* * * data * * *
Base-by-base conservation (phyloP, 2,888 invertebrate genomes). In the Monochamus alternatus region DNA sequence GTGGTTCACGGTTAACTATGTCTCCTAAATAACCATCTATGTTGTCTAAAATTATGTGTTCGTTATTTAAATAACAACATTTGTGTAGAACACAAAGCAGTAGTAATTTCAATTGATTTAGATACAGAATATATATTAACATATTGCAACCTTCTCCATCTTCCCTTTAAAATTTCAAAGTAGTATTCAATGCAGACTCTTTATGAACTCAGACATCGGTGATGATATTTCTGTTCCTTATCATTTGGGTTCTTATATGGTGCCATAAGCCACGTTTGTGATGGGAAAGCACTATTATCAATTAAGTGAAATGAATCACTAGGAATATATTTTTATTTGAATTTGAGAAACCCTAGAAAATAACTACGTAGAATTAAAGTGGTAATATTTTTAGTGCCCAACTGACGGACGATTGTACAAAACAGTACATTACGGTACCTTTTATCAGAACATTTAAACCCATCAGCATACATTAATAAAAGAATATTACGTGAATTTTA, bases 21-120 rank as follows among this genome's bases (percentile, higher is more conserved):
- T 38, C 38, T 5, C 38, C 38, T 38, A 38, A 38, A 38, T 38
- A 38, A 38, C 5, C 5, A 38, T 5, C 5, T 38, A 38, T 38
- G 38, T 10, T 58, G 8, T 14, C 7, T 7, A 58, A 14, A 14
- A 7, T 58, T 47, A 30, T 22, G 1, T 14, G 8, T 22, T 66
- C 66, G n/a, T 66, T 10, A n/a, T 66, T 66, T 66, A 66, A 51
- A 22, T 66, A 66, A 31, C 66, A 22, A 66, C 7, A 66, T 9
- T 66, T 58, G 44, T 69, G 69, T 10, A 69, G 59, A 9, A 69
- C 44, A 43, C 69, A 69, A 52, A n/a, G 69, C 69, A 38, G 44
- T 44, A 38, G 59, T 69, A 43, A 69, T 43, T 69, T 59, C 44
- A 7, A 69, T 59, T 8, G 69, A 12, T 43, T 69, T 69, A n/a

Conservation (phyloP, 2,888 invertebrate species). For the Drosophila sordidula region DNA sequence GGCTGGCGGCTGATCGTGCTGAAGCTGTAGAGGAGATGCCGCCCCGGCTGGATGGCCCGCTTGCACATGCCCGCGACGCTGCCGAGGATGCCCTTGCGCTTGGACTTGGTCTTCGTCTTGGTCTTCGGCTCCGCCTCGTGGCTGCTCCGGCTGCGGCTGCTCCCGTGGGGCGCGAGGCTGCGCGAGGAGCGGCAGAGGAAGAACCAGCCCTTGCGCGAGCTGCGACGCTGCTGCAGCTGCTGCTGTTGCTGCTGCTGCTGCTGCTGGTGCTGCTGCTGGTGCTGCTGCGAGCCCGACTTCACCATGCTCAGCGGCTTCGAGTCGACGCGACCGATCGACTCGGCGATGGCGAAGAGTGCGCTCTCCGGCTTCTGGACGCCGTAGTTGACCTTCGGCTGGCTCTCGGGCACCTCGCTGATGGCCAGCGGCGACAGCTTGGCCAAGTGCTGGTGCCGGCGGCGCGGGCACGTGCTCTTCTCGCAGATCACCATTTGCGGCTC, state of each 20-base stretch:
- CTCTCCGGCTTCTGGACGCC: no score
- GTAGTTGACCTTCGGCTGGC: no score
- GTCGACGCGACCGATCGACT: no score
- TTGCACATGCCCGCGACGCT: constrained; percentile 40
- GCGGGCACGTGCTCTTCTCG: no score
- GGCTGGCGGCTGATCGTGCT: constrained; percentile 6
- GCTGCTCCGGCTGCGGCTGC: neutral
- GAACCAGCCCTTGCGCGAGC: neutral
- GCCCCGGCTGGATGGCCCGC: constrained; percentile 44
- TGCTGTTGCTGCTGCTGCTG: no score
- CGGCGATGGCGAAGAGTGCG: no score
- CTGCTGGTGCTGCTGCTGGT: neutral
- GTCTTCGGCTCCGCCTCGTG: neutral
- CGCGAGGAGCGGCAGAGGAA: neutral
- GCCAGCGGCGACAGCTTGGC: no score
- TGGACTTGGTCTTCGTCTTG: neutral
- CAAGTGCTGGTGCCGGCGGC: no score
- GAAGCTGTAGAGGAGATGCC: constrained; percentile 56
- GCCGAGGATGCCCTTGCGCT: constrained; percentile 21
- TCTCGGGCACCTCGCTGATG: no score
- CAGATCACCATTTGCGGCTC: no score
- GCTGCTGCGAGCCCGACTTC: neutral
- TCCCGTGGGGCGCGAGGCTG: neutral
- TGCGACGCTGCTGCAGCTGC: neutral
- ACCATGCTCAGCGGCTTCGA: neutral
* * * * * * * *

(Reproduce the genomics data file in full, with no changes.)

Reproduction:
Base-by-base conservation (phyloP, 2,888 invertebrate genomes). In the Monochamus alternatus region DNA sequence GTGGTTCACGGTTAACTATGTCTCCTAAATAACCATCTATGTTGTCTAAAATTATGTGTTCGTTATTTAAATAACAACATTTGTGTAGAACACAAAGCAGTAGTAATTTCAATTGATTTAGATACAGAATATATATTAACATATTGCAACCTTCTCCATCTTCCCTTTAAAATTTCAAAGTAGTATTCAATGCAGACTCTTTATGAACTCAGACATCGGTGATGATATTTCTGTTCCTTATCATTTGGGTTCTTATATGGTGCCATAAGCCACGTTTGTGATGGGAAAGCACTATTATCAATTAAGTGAAATGAATCACTAGGAATATATTTTTATTTGAATTTGAGAAACCCTAGAAAATAACTACGTAGAATTAAAGTGGTAATATTTTTAGTGCCCAACTGACGGACGATTGTACAAAACAGTACATTACGGTACCTTTTATCAGAACATTTAAACCCATCAGCATACATTAATAAAAGAATATTACGTGAATTTTA, bases 21-120 rank as follows among this genome's bases (percentile, higher is more conserved):
- T 38, C 38, T 5, C 38, C 38, T 38, A 38, A 38, A 38, T 38
- A 38, A 38, C 5, C 5, A 38, T 5, C 5, T 38, A 38, T 38
- G 38, T 10, T 58, G 8, T 14, C 7, T 7, A 58, A 14, A 14
- A 7, T 58, T 47, A 30, T 22, G 1, T 14, G 8, T 22, T 66
- C 66, G n/a, T 66, T 10, A n/a, T 66, T 66, T 66, A 66, A 51
- A 22, T 66, A 66, A 31, C 66, A 22, A 66, C 7, A 66, T 9
- T 66, T 58, G 44, T 69, G 69, T 10, A 69, G 59, A 9, A 69
- C 44, A 43, C 69, A 69, A 52, A n/a, G 69, C 69, A 38, G 44
- T 44, A 38, G 59, T 69, A 43, A 69, T 43, T 69, T 59, C 44
- A 7, A 69, T 59, T 8, G 69, A 12, T 43, T 69, T 69, A n/a

Conservation (phyloP, 2,888 invertebrate species). For the Drosophila sordidula region DNA sequence GGCTGGCGGCTGATCGTGCTGAAGCTGTAGAGGAGATGCCGCCCCGGCTGGATGGCCCGCTTGCACATGCCCGCGACGCTGCCGAGGATGCCCTTGCGCTTGGACTTGGTCTTCGTCTTGGTCTTCGGCTCCGCCTCGTGGCTGCTCCGGCTGCGGCTGCTCCCGTGGGGCGCGAGGCTGCGCGAGGAGCGGCAGAGGAAGAACCAGCCCTTGCGCGAGCTGCGACGCTGCTGCAGCTGCTGCTGTTGCTGCTGCTGCTGCTGCTGGTGCTGCTGCTGGTGCTGCTGCGAGCCCGACTTCACCATGCTCAGCGGCTTCGAGTCGACGCGACCGATCGACTCGGCGATGGCGAAGAGTGCGCTCTCCGGCTTCTGGACGCCGTAGTTGACCTTCGGCTGGCTCTCGGGCACCTCGCTGATGGCCAGCGGCGACAGCTTGGCCAAGTGCTGGTGCCGGCGGCGCGGGCACGTGCTCTTCTCGCAGATCACCATTTGCGGCTC, state of each 20-base stretch:
- CTCTCCGGCTTCTGGACGCC: no score
- GTAGTTGACCTTCGGCTGGC: no score
- GTCGACGCGACCGATCGACT: no score
- TTGCACATGCCCGCGACGCT: constrained; percentile 40
- GCGGGCACGTGCTCTTCTCG: no score
- GGCTGGCGGCTGATCGTGCT: constrained; percentile 6
- GCTGCTCCGGCTGCGGCTGC: neutral
- GAACCAGCCCTTGCGCGAGC: neutral
- GCCCCGGCTGGATGGCCCGC: constrained; percentile 44
- TGCTGTTGCTGCTGCTGCTG: no score
- CGGCGATGGCGAAGAGTGCG: no score
- CTGCTGGTGCTGCTGCTGGT: neutral
- GTCTTCGGCTCCGCCTCGTG: neutral
- CGCGAGGAGCGGCAGAGGAA: neutral
- GCCAGCGGCGACAGCTTGGC: no score
- TGGACTTGGTCTTCGTCTTG: neutral
- CAAGTGCTGGTGCCGGCGGC: no score
- GAAGCTGTAGAGGAGATGCC: constrained; percentile 56
- GCCGAGGATGCCCTTGCGCT: constrained; percentile 21
- TCTCGGGCACCTCGCTGATG: no score
- CAGATCACCATTTGCGGCTC: no score
- GCTGCTGCGAGCCCGACTTC: neutral
- TCCCGTGGGGCGCGAGGCTG: neutral
- TGCGACGCTGCTGCAGCTGC: neutral
- ACCATGCTCAGCGGCTTCGA: neutral